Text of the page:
The burst appendix didn’t kill me. Nothing seemed all that different to me the first hours after surgery, other than my drugged grogginess and a pinching sensation along my side and the longing to see my wife so she would know I was alive. The operation should have taken no more than an hour. How long, exactly, it had taken, I wasn’t sure, but it was longer than an hour. My surgeon later explained fecal matter had stopped up the open end of my appendix, and that crappy road block had calcified, had caused pus and other goo to build up inside my appendix, and that buildup made the appendix swell, burst, and make me seek the comfort of tortilla chips, Coke, and painkillers at four in the morning. The goo and pus complicated the surgery. My surgeon had to wallow around my insides and chase after the meaty pulp that was my appendix. And that took time.
Nothing seemed all that different to me the first few days in the hospital, other than stomach spasms trying to force extra gas from my body and piercing pinches at my side anytime I moved, especially when I walked. Nothing seemed all that different to me toward the end of week, other than I could walk with less pain and didn’t have to be attached to the IV’s umbilical, the stomach spasms had passed, and I was eating solid food. I was reading, and had made some notes in my journal about the surgery. And one night, just before drifting off to sleep, I resolved to write an essay about my first significant hospital experience. No life-altering changes seemed to have amended me, nothing significant enough to temper the me that was thought and personality. I had only been subject to one of the many thousands of inherited defibrillations Hamlet speaks of as natural to all of us.
At home the first few days after release from the hospital nothing seemed all that different, no aftereffects felt from the surgery. I slept late — since I was off from work — took antibiotics regularly and painkillers when needed, and started taking the antidepressants, even though I didn’t feel depressed or anxious and had just a few problems sleeping, all of which seemed physical — I could only sleep on my back and was only comfortable when my legs were elevated.
By Saturday, I felt ready to write. I set a schedule for my hospital-experience essay similar to the one I set for my novel. Three two-hour sessions, a minimum of 350 words. Sunday morning at 609 words, and in the middle of a sentence about my wedding plans, I stopped writing. I was tired. My wife and I had stayed up late Saturday night watching the Comedy Channel. Sleep tugged me. So I would sleep and then get up and finish my work. When I woke up, I didn’t go back to work on the essay. Instead, I went out to the backyard and started cleaning the midden of rubber balls, bricks, soggy blankets and crumbling chunks of sidewalk chalk left to litter the area after one of the many recent sleepovers my stepdaughters had held. As I sorted through the heap something undetermined nagged my mind, irritating me. All the rest of the day this amorphous jellyfish of a mood stung me.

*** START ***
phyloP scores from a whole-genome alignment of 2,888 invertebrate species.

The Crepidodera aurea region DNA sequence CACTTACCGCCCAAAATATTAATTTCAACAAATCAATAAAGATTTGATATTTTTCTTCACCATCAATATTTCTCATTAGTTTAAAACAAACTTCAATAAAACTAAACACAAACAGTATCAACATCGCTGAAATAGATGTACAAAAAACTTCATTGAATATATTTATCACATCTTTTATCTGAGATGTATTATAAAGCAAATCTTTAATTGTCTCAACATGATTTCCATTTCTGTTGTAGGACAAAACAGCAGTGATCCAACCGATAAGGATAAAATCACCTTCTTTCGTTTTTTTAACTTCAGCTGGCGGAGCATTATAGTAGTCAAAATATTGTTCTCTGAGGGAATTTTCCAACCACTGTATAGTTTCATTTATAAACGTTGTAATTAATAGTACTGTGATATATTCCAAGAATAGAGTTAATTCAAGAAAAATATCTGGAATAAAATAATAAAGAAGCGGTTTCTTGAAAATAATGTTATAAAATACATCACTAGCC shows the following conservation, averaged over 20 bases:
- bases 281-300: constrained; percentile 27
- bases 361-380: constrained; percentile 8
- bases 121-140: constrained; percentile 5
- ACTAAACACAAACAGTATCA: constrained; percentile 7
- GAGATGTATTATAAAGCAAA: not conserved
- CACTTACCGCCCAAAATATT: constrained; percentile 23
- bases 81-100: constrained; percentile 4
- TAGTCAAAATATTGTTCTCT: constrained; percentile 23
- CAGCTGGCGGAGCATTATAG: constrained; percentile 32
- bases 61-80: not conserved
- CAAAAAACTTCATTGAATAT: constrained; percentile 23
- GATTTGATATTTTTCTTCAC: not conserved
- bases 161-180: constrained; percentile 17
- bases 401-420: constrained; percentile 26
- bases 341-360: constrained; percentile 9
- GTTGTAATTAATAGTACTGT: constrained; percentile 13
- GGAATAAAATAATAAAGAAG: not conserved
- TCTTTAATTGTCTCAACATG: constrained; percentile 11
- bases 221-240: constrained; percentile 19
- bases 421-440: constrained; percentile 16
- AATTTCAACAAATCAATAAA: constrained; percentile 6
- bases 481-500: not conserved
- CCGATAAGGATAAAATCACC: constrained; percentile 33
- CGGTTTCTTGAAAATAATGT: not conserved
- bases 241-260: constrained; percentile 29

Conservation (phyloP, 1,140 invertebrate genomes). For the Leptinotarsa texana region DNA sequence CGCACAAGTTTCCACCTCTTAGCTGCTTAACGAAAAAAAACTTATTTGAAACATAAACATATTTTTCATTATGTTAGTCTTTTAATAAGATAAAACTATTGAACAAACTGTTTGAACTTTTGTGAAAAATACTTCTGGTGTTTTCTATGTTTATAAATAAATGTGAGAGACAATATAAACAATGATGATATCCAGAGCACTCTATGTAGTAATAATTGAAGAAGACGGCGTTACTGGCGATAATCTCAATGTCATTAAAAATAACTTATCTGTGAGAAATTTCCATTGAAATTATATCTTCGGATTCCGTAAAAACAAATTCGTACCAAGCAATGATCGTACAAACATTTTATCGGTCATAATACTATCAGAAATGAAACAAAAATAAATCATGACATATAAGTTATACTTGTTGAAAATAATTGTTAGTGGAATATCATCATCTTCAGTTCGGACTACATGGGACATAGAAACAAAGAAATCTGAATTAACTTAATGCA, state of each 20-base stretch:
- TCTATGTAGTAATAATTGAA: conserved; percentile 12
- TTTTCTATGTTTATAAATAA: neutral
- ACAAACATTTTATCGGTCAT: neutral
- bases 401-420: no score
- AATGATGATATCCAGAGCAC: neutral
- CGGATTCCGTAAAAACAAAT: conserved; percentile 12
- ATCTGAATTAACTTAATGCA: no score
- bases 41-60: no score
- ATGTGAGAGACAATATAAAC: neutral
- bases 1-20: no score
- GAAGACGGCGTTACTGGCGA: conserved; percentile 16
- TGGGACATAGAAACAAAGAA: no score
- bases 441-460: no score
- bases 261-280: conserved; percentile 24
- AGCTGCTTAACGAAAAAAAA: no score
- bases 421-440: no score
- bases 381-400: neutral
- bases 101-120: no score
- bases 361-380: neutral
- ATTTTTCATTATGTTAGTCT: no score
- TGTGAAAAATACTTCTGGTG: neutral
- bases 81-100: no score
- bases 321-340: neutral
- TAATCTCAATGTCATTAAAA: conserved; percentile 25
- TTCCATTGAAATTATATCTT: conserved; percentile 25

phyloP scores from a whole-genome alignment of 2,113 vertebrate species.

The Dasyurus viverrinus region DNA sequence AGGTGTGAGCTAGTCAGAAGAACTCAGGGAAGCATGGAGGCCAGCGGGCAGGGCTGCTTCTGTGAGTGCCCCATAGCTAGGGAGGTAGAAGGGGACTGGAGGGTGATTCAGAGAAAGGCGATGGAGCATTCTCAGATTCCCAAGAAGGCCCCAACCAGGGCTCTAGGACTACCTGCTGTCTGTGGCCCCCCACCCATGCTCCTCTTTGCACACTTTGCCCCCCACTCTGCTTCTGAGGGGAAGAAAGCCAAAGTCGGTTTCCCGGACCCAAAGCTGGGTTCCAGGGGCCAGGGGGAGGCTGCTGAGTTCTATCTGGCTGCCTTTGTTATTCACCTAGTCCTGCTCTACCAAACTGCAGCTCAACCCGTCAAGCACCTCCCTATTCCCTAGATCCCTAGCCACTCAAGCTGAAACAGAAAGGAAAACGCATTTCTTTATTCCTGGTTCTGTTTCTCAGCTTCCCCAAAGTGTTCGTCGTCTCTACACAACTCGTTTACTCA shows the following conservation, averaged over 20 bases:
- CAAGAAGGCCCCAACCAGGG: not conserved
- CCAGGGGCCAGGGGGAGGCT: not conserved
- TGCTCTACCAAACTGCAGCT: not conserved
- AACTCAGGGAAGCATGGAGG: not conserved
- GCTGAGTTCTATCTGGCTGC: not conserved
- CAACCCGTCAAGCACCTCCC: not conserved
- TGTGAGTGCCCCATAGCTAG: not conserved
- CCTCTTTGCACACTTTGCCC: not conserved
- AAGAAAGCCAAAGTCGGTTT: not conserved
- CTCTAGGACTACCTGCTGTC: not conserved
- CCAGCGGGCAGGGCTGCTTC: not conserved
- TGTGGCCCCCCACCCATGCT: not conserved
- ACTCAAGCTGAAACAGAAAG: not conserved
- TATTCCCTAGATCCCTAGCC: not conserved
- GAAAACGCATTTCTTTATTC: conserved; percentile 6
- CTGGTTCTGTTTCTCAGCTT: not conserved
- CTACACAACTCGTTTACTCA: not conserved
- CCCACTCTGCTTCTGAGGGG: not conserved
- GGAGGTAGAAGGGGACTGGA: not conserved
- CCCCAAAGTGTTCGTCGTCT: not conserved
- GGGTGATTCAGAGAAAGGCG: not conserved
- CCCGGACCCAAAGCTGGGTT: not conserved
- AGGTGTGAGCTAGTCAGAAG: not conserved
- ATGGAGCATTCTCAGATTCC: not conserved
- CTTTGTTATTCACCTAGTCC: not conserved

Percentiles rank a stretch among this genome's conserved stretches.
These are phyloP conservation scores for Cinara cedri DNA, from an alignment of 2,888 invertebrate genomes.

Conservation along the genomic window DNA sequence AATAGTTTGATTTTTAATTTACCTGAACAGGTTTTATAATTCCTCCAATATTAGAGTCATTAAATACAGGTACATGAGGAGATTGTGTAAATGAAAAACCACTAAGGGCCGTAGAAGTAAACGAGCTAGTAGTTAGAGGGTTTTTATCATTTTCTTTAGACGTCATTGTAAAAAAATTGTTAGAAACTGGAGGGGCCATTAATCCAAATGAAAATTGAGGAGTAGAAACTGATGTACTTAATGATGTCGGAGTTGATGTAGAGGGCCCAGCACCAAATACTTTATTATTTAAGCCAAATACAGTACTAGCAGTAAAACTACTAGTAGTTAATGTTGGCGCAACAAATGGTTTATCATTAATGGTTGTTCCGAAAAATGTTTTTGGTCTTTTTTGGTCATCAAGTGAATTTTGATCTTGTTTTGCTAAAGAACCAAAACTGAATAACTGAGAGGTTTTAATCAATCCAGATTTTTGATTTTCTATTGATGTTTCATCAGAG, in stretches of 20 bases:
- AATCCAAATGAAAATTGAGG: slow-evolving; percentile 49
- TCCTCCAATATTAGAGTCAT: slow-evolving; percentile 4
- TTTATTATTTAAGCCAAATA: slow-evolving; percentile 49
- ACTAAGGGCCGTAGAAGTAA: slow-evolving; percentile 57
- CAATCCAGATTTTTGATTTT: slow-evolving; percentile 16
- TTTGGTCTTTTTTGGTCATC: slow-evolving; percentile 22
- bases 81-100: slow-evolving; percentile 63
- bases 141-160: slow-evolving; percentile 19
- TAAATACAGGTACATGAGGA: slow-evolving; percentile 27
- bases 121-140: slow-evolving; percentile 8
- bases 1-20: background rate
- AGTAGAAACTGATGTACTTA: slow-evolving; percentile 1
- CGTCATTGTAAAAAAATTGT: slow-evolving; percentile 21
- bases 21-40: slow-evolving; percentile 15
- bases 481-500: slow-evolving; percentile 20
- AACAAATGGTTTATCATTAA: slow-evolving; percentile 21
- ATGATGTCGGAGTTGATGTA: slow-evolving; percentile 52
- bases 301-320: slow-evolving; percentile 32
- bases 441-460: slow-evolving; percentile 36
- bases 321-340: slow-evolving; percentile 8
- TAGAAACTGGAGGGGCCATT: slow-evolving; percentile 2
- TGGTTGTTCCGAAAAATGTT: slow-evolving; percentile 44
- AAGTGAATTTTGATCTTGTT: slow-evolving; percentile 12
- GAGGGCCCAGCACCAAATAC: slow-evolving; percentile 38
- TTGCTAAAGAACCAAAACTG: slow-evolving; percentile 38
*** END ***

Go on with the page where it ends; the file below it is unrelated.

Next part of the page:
Monday morning something was wrong. Not an aftereffect of the surgery. Not physically at least, so it seemed, but an alteration of mood. I hadn’t slept well, maybe three or four hours. The irritability of the previous day had accompanied me to bed and didn’t have the courtesy to leave during the night when it was done with me. Accompanying the irritability was a malaise that had nothing do with missing my daily dose of coffee. I had no interest in any part of my morning routine — no reading, no coffee. All I wanted to do was cover up and sleep. The mood continued through the day at work. I passed the mood off as a response to my increasing bout – a fight of almost five months — with dissatisfaction over my job. Even the next day, when it hadn’t gone away, I assumed the depression was solely due to the job.
Moreover, I was crabby with my wife, and yet she had nothing to do with the mood. All the time we had been together, I don’t recall snipping at her. I didn’t like it. I assured her the pissy moodiness billowed from work. The mood evolved over the week into something different, a slipping away of personality. All I wanted was for the Paxil to kick in, and frustrated that it wasn’t taking effect soon enough. Everything was slipping away. I stopped reading in the mornings. I had no desire to write. The hours I spent at the computer were devoted to surfing the Web — mostly checking blog stats — and playing my favorite PC game. My life after surgery felt only somewhat like life, to paraphrase Larry McMurtry. Except, I never imagined what I felt had anything to do with the surgery.
(To be continued)